Security and Defense: Forces at work

The defense establishment's growing assessment is that a large-scale Gaza op is only a matter of time.

Tank fucking cool 224.88 (photo credit: AP)
Tank fucking cool 224.88
(photo credit: AP)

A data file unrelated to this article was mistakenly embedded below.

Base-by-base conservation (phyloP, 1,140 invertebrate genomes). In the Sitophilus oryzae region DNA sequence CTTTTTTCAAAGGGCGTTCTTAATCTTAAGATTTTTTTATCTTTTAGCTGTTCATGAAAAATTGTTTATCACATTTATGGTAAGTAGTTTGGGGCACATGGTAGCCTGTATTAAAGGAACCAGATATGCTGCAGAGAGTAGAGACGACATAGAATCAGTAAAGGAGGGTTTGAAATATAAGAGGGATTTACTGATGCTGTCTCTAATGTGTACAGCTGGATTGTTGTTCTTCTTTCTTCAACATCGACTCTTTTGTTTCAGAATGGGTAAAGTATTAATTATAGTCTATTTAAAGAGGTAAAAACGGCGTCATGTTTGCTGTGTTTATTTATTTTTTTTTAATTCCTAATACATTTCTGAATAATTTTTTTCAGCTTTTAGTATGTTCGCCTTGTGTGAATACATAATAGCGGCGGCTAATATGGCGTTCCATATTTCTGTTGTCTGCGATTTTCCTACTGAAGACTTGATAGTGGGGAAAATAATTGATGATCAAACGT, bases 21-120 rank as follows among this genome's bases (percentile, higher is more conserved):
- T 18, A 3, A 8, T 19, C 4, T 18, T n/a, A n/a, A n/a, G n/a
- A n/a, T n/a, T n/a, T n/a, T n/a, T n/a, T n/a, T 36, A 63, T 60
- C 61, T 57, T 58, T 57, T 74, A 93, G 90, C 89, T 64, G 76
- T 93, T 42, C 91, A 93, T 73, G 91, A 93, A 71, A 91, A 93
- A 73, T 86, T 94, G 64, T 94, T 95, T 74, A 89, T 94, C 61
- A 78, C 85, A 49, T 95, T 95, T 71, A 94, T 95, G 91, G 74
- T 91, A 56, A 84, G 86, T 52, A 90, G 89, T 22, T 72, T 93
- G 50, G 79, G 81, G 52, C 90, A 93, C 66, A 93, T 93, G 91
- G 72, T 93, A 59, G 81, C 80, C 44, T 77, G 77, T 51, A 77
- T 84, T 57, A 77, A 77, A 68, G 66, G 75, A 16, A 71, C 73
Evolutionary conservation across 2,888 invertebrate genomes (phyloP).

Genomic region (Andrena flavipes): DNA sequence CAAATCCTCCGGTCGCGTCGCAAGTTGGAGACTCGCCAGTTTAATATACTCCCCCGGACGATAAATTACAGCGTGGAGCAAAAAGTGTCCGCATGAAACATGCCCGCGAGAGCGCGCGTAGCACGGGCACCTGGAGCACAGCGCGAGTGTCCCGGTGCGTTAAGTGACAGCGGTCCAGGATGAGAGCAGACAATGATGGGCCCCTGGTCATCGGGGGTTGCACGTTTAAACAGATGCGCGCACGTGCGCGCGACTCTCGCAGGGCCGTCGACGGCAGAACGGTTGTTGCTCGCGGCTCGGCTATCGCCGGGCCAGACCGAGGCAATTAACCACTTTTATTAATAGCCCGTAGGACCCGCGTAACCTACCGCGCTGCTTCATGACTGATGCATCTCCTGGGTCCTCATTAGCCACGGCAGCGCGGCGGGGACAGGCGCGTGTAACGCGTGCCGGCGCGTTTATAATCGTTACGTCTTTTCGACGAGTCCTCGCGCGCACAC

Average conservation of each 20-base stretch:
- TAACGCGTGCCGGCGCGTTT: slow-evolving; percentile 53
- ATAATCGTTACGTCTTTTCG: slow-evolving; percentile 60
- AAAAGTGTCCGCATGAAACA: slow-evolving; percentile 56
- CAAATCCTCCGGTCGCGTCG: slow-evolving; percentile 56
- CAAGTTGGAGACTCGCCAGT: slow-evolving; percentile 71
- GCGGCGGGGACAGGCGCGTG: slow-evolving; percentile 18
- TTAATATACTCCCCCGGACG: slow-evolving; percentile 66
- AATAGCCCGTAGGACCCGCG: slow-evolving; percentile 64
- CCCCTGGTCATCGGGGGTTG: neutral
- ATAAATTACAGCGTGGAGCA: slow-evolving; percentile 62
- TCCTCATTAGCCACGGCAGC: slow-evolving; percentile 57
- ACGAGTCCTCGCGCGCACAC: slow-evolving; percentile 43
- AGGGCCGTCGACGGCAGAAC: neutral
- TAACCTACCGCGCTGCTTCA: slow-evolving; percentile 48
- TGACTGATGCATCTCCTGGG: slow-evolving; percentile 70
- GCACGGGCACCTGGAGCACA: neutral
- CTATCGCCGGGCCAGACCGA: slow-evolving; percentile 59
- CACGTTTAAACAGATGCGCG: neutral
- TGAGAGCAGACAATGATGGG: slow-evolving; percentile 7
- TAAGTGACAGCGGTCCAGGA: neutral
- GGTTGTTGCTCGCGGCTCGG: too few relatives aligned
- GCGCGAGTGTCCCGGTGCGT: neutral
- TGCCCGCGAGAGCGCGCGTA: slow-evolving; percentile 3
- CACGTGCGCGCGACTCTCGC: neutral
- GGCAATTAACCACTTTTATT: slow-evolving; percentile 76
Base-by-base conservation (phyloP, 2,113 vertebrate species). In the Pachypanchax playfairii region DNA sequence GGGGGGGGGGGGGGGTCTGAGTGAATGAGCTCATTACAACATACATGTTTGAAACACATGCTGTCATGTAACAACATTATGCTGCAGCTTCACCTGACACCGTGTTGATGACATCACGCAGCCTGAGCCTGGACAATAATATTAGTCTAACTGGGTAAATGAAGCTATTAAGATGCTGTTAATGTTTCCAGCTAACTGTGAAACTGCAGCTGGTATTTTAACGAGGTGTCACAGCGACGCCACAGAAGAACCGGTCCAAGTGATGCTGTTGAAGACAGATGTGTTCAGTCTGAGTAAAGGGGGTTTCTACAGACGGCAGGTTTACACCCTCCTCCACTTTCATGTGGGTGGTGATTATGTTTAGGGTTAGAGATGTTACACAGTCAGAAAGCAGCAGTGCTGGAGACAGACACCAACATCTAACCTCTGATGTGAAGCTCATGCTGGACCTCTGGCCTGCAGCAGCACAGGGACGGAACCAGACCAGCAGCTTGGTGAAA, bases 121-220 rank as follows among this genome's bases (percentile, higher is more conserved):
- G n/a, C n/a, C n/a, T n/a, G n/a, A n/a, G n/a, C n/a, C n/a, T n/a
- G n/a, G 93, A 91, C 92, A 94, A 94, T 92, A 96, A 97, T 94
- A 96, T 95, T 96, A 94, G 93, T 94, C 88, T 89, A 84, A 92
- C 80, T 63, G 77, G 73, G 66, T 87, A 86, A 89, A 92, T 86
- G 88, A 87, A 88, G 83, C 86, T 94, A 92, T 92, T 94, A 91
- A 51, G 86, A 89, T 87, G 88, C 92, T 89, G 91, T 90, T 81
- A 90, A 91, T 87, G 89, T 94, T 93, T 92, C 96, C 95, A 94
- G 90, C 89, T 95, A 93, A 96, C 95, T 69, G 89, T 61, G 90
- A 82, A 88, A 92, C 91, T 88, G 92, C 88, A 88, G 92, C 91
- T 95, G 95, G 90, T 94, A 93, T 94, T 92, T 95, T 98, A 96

The IDF put on an impressive show Tuesday during its annual Joint Forces Exercise, held at the Armored Corps's Shizafon training base just north of Eilat. Hundreds of soldiers participated in the drill, which is the Ground Forces' yearly opportunity to demonstrate its most advanced platforms and fighting capabilities. The two-hour show started with a pair of F-16s dropping 500-pound bombs on an enemy position. Tanks and artillery fired shells, and Cobra attack helicopters provided air support and cover for infantry forces. Engineering Corps vehicles laid out makeshift bridges to enable armored personnel carriers and tanks to advance toward their target - a Syrian village. The exercise, which costs several million shekels in fuel and ammunition, is conducted in honor of the graduating class of Officers School cadets designated for commands in the Ground Forces. It is also a way for the IDF to display its fighting capabilities to the world. A year-and-a-half after the Second Lebanon War, the IDF is still working hard on rehabilitating its various branches. The exercise helps raise morale among troops and show the world that the military is ready for conventional war with Syria, or low-intensity conflicts against Hizbullah and the Palestinians. But sitting in the crowd were not only cadets, soldiers and officers. Between the uniforms was an inconspicuous middle-aged couple who had flown down to Shizafon on a Yasur helicopter - the IAF's name for the Sikorsky CH-53 - together with OC Ground Forces Maj.-Gen. Avi Mizrahi. When Defense Minister Ehud Barak arrived at Shizafon under his usual tight-belt of security, the first thing he did was go over to the couple and give the woman a kiss and the man a hug. Barak knows them well. When he was prime minister in 2000, their son, Sgt. Adi Avitan, was abducted by Hizbullah in an attack near Mt. Dov, together with two of his fellow soldiers - Benny Avraham and Omar Sawaid. Their bodies were returned in January 2004. The IDF traditionally invites bereaved parents to attend drills and exercises, and Mizrahi had personally requested that Tzipora and Ya'acov Avitan join him on the trip to the South. Their presence at the drill was a stark reminder that while the IDF is building up its forces - and is in the midst of unprecedented training regimens and weapons procurement - there are still three soldiers who have yet to return home: Gilad Schalit from the Gaza Strip, and Ehud Goldwasser and Eldad Regev from Lebanon. IN THE midst of all of this, Chief of General Staff Lt.-Gen. Gabi Ashkenazi will celebrate his first anniversary in the top military post this week. Even with the year behind him, Ashkenazi still has his work cut out for him, recently confessing in a closed forum that, despite all the operational challenges he deals with daily, he still feels that his primary job is rehabilitating the IDF. The need for rehabilitation was laid out in detail in the Winograd Report released last week, and concerns not only operational failures, but a breakdown in military culture as well. "Had we only fought like this during the war in Lebanon, it would have ended differently," was how some officers described the feeling on the sidelines of the massive exercise at Shizafon this week. As a tough Golani Brigade veteran, Ashkenazi believes in victory through direct contact with the enemy while utilizing strong, mobile ground forces. His version of weapons development and procurement includes better armor, advanced command-and-control systems and improved firepower for troops on the ground. While the Iranian threat looms, Ashkenazi's most immediate challenge is the situation in the Gaza Strip and curbing terrorism from the West Bank which, as was demonstrated this week in Dimona, is far from disappearing. Though initial claims of responsibility for the attack were made by terror groups in Gaza, the terrorist duo actually infiltrated from Hebron, south of which there is a 26-kilometer gap in the security fence. And though that gap is worrisome, the IDF is more troubled with the situation in Gaza, and, as was reported exclusively in The Jerusalem Post on Thursday, the defense establishment is drawing up plans to reconquer the Philadelphi Corridor between Gaza and Egypt, and its dozens of tunnels used to smuggle weapons and terrorists in and out of the Strip. The purpose of such an operation is to seal off the border that was brought down by Hamas two weeks ago, to uncover the tunnels, draw out terrorists and discover the new weaponry that has been smuggled into Gaza. Ashkenazi is not excited about the possibility of having to invade Gaza - either in a large-scale operation or a more limited one, focusing on the Philadelphi Corridor. Casualty estimates are high, and a senior officer admitted this week that there is still no definitive exit strategy. The best bet would be for Palestinian Authority President Mahmoud Abbas and his Fatah party to pick up where the IDF leaves off, but it is not at all clear that he is capable of doing so. THE ATTACK in Dimona on Monday was significant, because it demonstrated the urgency of building fences in the southern Hebron Hills. But it was also the first suicide attack carried out by Hamas since August 2005. Hamas has also dramatically increased its Kassam rocket attacks, from 65 in November, to 113 in December and 241 in January. All of this explains why the growing assessment within the defense establishment is that a large-scale operation in Gaza is not a question of "if" but of "when." In response to the Dimona attack, Israel bombed a Hamas installation in southern Gaza, killing nine. Hamas then sent a barrage of rockets into Sderot, wounding three. On Thursday, the IDF raided Gaza, leaving seven dead, and Hamas fired nine rockets into Sderot, sending several people into shock, and causing extensive damage. With the collapse of the border wall between Gaza and Egypt, there are fears in the defense establishment that the Palestinians have now obtained longer-range and more sophisticated and accurate rockets. Iran is believed to be behind Hamas's recent rocket upgrades, and has stepped up its involvement in the Gaza front. As far as the IDF is concerned, there is no easy solution to the Kassam attacks. The IDF could invade Gaza in a large-scale operation that would be costly for both sides; according to recent estimates, Israel could lose more soldiers in Gaza than the 119 killed during the Second Lebanon War. The other option is to heavily bomb Gaza in response to each rocket attack, and risk heavy collateral damage and strong international condemnation. Trying to avoid these two extremes, Ashkenazi has been pushing a middle ground that includes clamping down economically on Gaza and at the same time keeping up a steady flow of pinpoint operations like the one that killed seven gunmen near Jabalya on Thursday.